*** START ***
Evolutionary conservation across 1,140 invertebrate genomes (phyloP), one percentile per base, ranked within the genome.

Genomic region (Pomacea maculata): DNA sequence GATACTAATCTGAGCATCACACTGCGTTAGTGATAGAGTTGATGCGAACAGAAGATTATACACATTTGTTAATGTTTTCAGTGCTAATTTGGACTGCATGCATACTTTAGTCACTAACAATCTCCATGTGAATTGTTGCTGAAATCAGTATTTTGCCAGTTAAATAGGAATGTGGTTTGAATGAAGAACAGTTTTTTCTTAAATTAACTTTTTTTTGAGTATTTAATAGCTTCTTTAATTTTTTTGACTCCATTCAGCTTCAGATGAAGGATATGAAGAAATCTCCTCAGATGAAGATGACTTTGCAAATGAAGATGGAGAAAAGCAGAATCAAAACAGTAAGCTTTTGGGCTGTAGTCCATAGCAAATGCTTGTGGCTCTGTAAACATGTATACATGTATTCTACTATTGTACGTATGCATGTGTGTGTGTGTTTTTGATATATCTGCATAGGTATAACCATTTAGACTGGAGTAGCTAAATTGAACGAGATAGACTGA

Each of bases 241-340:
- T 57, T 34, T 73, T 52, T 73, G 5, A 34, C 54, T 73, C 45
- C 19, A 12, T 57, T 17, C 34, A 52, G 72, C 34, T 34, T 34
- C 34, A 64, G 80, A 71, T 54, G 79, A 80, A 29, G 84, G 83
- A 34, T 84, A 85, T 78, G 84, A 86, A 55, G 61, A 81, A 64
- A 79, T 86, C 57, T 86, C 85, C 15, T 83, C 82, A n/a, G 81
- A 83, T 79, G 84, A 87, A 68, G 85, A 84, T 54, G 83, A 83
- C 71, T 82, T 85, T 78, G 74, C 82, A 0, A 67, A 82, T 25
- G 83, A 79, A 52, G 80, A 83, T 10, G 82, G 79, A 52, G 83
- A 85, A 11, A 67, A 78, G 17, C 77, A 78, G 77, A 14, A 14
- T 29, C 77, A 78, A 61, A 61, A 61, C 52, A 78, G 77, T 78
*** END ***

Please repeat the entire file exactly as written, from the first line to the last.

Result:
Evolutionary conservation across 1,140 invertebrate genomes (phyloP), one percentile per base, ranked within the genome.

Genomic region (Pomacea maculata): DNA sequence GATACTAATCTGAGCATCACACTGCGTTAGTGATAGAGTTGATGCGAACAGAAGATTATACACATTTGTTAATGTTTTCAGTGCTAATTTGGACTGCATGCATACTTTAGTCACTAACAATCTCCATGTGAATTGTTGCTGAAATCAGTATTTTGCCAGTTAAATAGGAATGTGGTTTGAATGAAGAACAGTTTTTTCTTAAATTAACTTTTTTTTGAGTATTTAATAGCTTCTTTAATTTTTTTGACTCCATTCAGCTTCAGATGAAGGATATGAAGAAATCTCCTCAGATGAAGATGACTTTGCAAATGAAGATGGAGAAAAGCAGAATCAAAACAGTAAGCTTTTGGGCTGTAGTCCATAGCAAATGCTTGTGGCTCTGTAAACATGTATACATGTATTCTACTATTGTACGTATGCATGTGTGTGTGTGTTTTTGATATATCTGCATAGGTATAACCATTTAGACTGGAGTAGCTAAATTGAACGAGATAGACTGA

Each of bases 241-340:
- T 57, T 34, T 73, T 52, T 73, G 5, A 34, C 54, T 73, C 45
- C 19, A 12, T 57, T 17, C 34, A 52, G 72, C 34, T 34, T 34
- C 34, A 64, G 80, A 71, T 54, G 79, A 80, A 29, G 84, G 83
- A 34, T 84, A 85, T 78, G 84, A 86, A 55, G 61, A 81, A 64
- A 79, T 86, C 57, T 86, C 85, C 15, T 83, C 82, A n/a, G 81
- A 83, T 79, G 84, A 87, A 68, G 85, A 84, T 54, G 83, A 83
- C 71, T 82, T 85, T 78, G 74, C 82, A 0, A 67, A 82, T 25
- G 83, A 79, A 52, G 80, A 83, T 10, G 82, G 79, A 52, G 83
- A 85, A 11, A 67, A 78, G 17, C 77, A 78, G 77, A 14, A 14
- T 29, C 77, A 78, A 61, A 61, A 61, C 52, A 78, G 77, T 78